seventh-ranked team in the country.
It's amazing."
No. 9 NEBRASKA 37, No. 21
TEXAS A&M 0: Nebraska avenged
last year's loss to Texas A&M in a
big way.
The No. 9 Cornhuskers scored
four touchdowns in the second half
and used a dominating defensive per-
formance to hand Texas A&M its
first shutout in I 1 years.
STATE 21: Big games from Hodges
Mitchell and Major Applewhite are
difficult enough for Texas opponents
to handle. When the Texas defense
also plays well, it can make for a
long afternoon.
Oklahoma State found that out
Mitnnllranfnr 1,10laO ~c and.~

three touchdown passes and ran for a
fourth-quarter score Saturday as the
Thundering Herd extended the
nation's longest major-college win-
ning streak to 13 with a victory over
DIEGO STATE 7: Thanks to guys like
Hans Olsen and Rob Morris,
Brigham Young's defense is starting
to get some notoriety.
Olsen, a nephew of Hall of Famer
Merlin Olsen, returned a fumble 24
yards for a touchdown and Kevin
Feterik threw for two touchdowns as
Brigham Young beat San Diego State
30-7 Saturday night.
STATE 17: When it was finally over,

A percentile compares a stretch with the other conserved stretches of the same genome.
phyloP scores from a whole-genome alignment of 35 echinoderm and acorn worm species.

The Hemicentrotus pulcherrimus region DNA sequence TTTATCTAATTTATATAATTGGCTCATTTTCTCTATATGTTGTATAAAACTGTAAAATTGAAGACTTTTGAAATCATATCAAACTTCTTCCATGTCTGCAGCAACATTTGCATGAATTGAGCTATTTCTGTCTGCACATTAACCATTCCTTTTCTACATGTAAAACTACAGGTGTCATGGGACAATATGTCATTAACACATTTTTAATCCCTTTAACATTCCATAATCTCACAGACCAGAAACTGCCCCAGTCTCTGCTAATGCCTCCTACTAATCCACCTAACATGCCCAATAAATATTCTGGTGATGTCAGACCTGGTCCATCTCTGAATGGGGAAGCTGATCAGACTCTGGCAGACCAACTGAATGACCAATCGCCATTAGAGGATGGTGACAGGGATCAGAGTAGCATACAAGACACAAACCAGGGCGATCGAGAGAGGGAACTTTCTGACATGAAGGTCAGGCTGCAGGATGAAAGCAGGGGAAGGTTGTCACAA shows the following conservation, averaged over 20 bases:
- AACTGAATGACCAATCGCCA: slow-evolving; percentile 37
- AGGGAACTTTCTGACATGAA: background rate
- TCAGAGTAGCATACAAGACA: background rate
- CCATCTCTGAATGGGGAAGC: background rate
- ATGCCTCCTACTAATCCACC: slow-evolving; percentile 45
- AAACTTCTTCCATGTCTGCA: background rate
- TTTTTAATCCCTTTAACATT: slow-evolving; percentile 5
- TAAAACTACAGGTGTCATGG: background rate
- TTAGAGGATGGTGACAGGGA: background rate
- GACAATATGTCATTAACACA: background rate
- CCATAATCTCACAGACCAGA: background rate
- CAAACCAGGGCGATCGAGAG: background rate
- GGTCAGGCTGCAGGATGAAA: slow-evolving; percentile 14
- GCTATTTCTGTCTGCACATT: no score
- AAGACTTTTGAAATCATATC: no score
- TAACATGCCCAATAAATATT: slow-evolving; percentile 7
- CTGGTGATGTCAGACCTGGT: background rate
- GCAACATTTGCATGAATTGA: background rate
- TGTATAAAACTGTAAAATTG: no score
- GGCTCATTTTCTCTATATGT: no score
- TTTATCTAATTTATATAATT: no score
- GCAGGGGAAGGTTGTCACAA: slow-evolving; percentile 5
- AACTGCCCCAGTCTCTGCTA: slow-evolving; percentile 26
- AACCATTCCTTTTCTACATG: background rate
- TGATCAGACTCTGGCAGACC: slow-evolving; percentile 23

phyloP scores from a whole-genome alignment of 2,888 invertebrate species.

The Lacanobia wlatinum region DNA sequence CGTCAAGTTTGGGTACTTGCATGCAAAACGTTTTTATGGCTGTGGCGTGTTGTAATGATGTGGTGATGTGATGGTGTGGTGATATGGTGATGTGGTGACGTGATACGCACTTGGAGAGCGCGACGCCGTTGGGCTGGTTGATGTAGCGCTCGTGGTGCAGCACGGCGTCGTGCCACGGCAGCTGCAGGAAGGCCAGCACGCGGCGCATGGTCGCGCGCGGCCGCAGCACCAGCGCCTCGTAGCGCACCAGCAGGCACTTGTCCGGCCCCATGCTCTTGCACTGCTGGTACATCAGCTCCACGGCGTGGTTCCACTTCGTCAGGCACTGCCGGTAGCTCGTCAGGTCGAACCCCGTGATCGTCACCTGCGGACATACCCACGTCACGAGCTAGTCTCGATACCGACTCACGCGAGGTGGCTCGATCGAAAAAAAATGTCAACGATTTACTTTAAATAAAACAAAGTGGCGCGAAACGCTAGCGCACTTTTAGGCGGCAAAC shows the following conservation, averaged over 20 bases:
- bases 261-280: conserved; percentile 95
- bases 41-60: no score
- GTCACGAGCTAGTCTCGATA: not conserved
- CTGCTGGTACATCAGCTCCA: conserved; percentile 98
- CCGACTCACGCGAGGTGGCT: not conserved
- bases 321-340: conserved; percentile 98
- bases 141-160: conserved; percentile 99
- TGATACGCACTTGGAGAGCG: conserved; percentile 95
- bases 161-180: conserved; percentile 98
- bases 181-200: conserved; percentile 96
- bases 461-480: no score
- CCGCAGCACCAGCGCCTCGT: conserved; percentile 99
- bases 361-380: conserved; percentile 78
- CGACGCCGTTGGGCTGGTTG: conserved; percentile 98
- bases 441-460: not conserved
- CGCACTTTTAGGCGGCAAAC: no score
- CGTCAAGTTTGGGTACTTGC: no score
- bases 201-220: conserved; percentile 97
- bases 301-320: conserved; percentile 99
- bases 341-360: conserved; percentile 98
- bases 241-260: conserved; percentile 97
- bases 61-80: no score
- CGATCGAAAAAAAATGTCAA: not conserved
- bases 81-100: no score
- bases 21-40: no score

Alabama was looking for a medic
and Louisiana State was looking for
an explanation.
Tyler Watts threw two touchdowns
and Alabama stopped Louisiana
State at the 1-yard line on the final
play to beat the Tigers 23-17

Kenny Kelly ran for a touchdown
and threw for one and the Hurricanes
pulled away with a 23-point fourth
quarter in a blowout victory Saturday
over Pittsburgh.
The Hurricanes (3-0 Big East, 5-
3) rallied from deficits of 28 points
and 13 points to win the previous
two weeks, but another comeback
wasn't needed after Kelly's one-yard
sneak put them ahead 10-3 in the
second quarter.
No. 23 Mississippi 38, No. 24
ARKANSAS 16: Inspired by the mem-
ory of Walter Payton, Deuce
McAllister had another all-around
game and No. 23 Mississippi got
revenge against Arkansas.
McAllister returned the opening
kickoff 100 yards and rushed for 125
yards and two more touchdowns as
Ole Miss (4-2, 7-2) Southeastern
Conference) beat Arkansas 38-16
Before the game, Ole Miss coach-
es challenged the players to envision
nnp .n,nr thpv n ,ntnrItitonl'nv likfn

Penn State
Michigan State
Ohio State

Big Ten
6 1
5 1
4 2
4 2
3 3
3 3
3 3
3 4
2 4
1 5
0 6

8 2
9 1
.7 2
7 2
6 4
6 3
4 5
6 4
5 4
3 6
1 8

Michigan 37, Northwestern 3
Minnesota 24, Penn State 23
Illinois 40, Iowa 24
Michigan State 23, Ohio State 7
Wisconsin 28, Purdue 21
Michigan at Penn State
Illinois at Ohio State
Indiana at Minnesota
Iowa at Wisconsin
Michigan State at Northwestern

erammm~s m